May 3, 2023 - News

Chicago reaches a breaking point with Texas' migrant busing

Chartered buses for transporting migrants to Chicago are parked outside the Migrant Welcome Center in El Paso, Texas, in September 2022. Photo: Paul Ratje/Bloomberg via Getty Images

Buses sent by Texas Gov. Greg Abbott have brought hundreds more asylum-seeking migrants to Chicago in recent weeks.

Why it matters: According to Mayor Lori Lightfoot, the city is out of space and resources to help them.

Context: On Sunday, Lightfoot sent a letter to Abbott calling his actions "inhumane and dangerous" and saying the city is "tapped out."

The other side: "If Chicago can't deal with 8,000 in less than a year, how are small Texas border communities supposed to manage 13,000 in just one day?" Abbott wrote in his response letter.

Yes, but: Texas gets money from the Federal Emergency Management Agency to help with the influx of migrants seeking asylum. Chicago does not.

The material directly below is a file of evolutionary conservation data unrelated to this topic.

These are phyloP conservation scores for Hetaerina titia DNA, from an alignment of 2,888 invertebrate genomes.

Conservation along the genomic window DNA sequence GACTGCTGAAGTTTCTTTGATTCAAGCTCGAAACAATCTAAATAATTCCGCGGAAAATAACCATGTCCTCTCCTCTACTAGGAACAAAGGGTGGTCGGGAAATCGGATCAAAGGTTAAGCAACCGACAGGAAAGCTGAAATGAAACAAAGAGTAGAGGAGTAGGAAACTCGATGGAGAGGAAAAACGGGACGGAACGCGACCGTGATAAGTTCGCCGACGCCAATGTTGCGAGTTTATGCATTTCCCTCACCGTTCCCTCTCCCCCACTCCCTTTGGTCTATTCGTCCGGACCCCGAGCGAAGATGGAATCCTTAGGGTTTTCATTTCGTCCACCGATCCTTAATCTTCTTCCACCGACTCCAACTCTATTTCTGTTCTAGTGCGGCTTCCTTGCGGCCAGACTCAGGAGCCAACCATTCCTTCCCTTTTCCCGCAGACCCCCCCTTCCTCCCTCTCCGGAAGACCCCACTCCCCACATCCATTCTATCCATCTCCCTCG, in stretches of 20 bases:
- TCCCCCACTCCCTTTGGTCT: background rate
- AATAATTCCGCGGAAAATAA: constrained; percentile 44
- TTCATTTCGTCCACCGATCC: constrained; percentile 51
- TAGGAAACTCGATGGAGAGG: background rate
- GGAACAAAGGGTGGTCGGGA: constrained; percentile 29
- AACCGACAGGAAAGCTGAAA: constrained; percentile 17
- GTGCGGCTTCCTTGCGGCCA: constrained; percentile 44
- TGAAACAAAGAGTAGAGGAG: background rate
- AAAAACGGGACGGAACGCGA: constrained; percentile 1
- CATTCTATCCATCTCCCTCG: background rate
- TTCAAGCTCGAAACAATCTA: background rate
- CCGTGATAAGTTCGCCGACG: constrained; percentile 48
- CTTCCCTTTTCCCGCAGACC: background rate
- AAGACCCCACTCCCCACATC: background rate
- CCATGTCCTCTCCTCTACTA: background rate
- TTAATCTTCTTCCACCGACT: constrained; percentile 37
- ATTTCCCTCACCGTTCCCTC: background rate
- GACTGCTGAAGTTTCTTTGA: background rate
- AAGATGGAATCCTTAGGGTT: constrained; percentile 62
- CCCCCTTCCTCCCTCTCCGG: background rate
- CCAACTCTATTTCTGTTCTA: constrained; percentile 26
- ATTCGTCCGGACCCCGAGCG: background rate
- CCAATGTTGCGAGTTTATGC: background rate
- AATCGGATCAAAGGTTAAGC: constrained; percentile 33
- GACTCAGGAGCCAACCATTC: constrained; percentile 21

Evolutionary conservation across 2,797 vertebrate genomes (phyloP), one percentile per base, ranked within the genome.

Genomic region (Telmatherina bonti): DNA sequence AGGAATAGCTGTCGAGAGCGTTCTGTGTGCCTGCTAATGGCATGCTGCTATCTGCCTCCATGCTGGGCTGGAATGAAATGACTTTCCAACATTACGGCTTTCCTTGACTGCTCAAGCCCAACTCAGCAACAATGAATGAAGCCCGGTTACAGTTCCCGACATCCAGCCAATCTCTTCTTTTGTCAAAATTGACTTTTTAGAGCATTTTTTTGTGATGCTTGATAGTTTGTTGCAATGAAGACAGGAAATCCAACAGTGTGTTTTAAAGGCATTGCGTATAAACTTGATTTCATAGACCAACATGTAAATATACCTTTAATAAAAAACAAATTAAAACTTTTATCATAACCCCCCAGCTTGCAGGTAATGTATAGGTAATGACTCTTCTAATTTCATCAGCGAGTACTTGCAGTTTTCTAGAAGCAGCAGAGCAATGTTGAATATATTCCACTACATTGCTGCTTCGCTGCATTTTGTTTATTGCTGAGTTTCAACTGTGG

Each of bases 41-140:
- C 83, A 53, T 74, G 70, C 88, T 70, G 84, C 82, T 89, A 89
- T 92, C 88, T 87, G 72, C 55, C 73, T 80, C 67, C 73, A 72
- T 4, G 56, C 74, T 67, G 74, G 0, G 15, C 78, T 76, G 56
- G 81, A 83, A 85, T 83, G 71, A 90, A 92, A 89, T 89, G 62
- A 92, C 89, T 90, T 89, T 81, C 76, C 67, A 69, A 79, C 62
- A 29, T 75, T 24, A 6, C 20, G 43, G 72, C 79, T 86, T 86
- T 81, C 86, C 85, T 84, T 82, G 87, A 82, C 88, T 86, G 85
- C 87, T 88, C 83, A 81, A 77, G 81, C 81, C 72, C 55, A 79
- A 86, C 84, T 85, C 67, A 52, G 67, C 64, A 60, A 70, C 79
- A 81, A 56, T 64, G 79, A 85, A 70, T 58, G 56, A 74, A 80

State of play: New asylum seekers have overwhelmed the southern U.S. border in recent days in preparation for the May 11 expiration of the COVID-19 policy that has restricted border access.

The latest: With shelters full, the city has been housing migrants at police stations in recent weeks, where they've reported bedbug infestations and being fed expired food.

  • The situation is also rough for police working there, FOP president John Catanzara says, noting cases of chickenpox and lice.
Photo of people waiting in line for clothes
Migrants wait for clothes at a store run by Park Community Church in West Ridge. Photo: Monica Eng/Axios

What they're saying: Reverend Luisette Kraal started feeding migrants at police stations last summer with volunteers and she says recently the situation has changed drastically. 

  • "When we started the migrants would be at the station three or four hours to be processed, but now they stay as long as seven or even 14 days," she told Axios as she distributed clothing to new arrivals at her church's New Neighbors center in West Ridge Tuesday night.

Zoom out: Chicago's 8,000 migrants pales in comparison to 57,000 in New York City, where Mayor Eric Adams says his city "is being destroyed by the migrant crisis."

What's ahead: The White House said Tuesday that it's sending 1,500 troops to the U.S.-Mexico border to address a possible surge this month.


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